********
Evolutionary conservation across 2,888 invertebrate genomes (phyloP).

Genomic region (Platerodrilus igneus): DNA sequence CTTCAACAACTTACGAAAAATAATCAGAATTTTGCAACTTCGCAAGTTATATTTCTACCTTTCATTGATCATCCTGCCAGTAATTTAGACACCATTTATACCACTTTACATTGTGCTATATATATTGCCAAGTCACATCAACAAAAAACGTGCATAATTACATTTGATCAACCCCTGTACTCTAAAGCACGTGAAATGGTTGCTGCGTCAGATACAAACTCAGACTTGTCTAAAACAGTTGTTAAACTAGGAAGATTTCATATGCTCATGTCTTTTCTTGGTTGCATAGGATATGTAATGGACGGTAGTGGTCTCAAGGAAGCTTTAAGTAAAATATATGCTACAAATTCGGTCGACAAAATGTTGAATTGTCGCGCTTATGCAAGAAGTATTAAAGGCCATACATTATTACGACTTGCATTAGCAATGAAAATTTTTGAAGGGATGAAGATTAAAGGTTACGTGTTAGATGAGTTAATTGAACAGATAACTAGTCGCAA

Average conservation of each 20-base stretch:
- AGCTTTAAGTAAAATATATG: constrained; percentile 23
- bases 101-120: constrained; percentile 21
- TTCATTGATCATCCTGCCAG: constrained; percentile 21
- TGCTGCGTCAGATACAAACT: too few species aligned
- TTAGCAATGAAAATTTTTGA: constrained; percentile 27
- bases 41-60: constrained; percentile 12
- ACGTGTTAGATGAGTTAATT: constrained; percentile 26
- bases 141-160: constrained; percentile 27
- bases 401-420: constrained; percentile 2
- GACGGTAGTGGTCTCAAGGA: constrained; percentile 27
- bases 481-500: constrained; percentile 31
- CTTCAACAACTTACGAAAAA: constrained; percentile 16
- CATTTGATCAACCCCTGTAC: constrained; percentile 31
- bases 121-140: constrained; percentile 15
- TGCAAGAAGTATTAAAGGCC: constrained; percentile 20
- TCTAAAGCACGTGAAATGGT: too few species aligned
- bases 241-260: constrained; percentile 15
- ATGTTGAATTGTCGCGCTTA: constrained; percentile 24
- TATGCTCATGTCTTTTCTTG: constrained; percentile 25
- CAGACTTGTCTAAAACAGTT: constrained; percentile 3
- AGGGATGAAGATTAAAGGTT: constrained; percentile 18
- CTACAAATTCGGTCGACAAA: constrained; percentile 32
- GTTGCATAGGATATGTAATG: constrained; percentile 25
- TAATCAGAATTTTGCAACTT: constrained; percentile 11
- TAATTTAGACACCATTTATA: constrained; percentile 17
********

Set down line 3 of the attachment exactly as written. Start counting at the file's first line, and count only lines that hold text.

Average conservation of each 20-base stretch: